VIENNA – The Albertina Museum in Vienna reopened on Wednesday after a two-month closure with an exhibition of reactionary postwar pieces in its new modern art department.
The Albertina’s main venue relaunched with several shows including: From Monet to Picasso and From Warhol to Richter.
Both exhibitions have been extended for two months to make up for the ten-week closure due the lockdown in place to curb the spread of the coronavirus.
In order to access the exhibition rooms, visitors must first disinfect their hands, wear masks and keep a one-meter distance with other people.
At present social distancing is easy in the corridors of the Albertina. The absence of foreign tourists, which according to the museum account for 60% of punters, is palpable.
As well as the main museum reopening, a new gallery was launched on Wednesday, after its March 13 inauguration was cancelled.
Albertina Modern opened its doors with The Beginning, Art in Austria 1945 to 1980.
The museum has described the show as the first comprehensive review of Austria’s most innovative period in art.
Artists, particularly at the beginning of the examined timeframe, used their practice to distance themselves from the country’s Nazi past, which saw Austria join the Third Reich between 1938 and 1945.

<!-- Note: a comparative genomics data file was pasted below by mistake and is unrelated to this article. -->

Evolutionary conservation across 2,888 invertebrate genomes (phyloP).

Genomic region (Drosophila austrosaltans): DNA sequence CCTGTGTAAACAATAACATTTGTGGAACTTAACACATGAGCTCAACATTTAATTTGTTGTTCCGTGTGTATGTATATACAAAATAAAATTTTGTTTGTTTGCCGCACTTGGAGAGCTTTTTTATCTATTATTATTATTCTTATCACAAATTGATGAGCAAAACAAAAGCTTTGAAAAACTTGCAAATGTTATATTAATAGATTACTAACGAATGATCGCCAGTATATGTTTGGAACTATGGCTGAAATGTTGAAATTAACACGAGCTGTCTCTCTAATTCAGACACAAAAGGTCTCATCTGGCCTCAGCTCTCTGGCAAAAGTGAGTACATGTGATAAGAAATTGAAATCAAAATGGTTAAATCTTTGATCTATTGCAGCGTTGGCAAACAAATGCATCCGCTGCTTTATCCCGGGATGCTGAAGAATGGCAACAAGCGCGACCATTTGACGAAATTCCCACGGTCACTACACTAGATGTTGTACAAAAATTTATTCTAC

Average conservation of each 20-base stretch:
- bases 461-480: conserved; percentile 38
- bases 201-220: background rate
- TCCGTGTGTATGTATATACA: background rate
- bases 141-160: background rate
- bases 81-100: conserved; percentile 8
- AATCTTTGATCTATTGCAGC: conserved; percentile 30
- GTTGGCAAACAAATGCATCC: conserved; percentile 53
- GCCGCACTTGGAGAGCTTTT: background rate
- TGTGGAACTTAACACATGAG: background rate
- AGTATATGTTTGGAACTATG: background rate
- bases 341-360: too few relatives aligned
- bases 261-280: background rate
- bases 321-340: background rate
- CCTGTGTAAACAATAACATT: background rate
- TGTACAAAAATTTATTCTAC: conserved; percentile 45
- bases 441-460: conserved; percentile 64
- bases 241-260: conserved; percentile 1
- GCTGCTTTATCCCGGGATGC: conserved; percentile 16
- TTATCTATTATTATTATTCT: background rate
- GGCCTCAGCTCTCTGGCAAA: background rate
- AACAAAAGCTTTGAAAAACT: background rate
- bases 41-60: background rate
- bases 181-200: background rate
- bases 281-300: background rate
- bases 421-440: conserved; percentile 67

The 2,000 square meter building is located in the Künstlerhaus building (House of Artists) built between 1865 and 1868 by the Vienna Artists Cooperative.
The building, which has always served to showcase art, underwent a four-year renovation funded by a $62.5 million donation from an Austrian businessman, who also loaned his contemporary art collection.
Among the artists exhibited, painters such as Maria Lassing, Vally Export, Gottfried Helnwein and Arnulf Rainer stand out, and their work allows for a rich review of Austrian art of the first 35 post-war years.
In 1939, Künstlerhaus welcomed with great enthusiasm the infamous Degenerate Art Exhibition organized by Adolf Ziegler and the Nazi Party as a way to attack what the regime considered culturally abominable.
Hatred for all things modern lingered for decades in post-war Austria, museum director Klaus Albrecht Schröder recalled this week.
For this reason, the Albertina wants to demonstrate with this exhibition that there were many movements that dealt with “the mutual topic of National Socialism’s terror regime and the bestiality of war,” the director explains.
Austrian museums and galleries have been allowed to reopen since May 15, although the only institutions to do so before today were the Belvedere, known for its Gustav Klimt collection, and the Museum of Natural Sciences.
As well as the two Albertina venues, the Leopold Museum, dedicated to Austrian painters of the early 20th century also reopened Wednesday with masterpieces by Egon Schiele, Gustav Klimt and Oskar Kokoschka at the helm.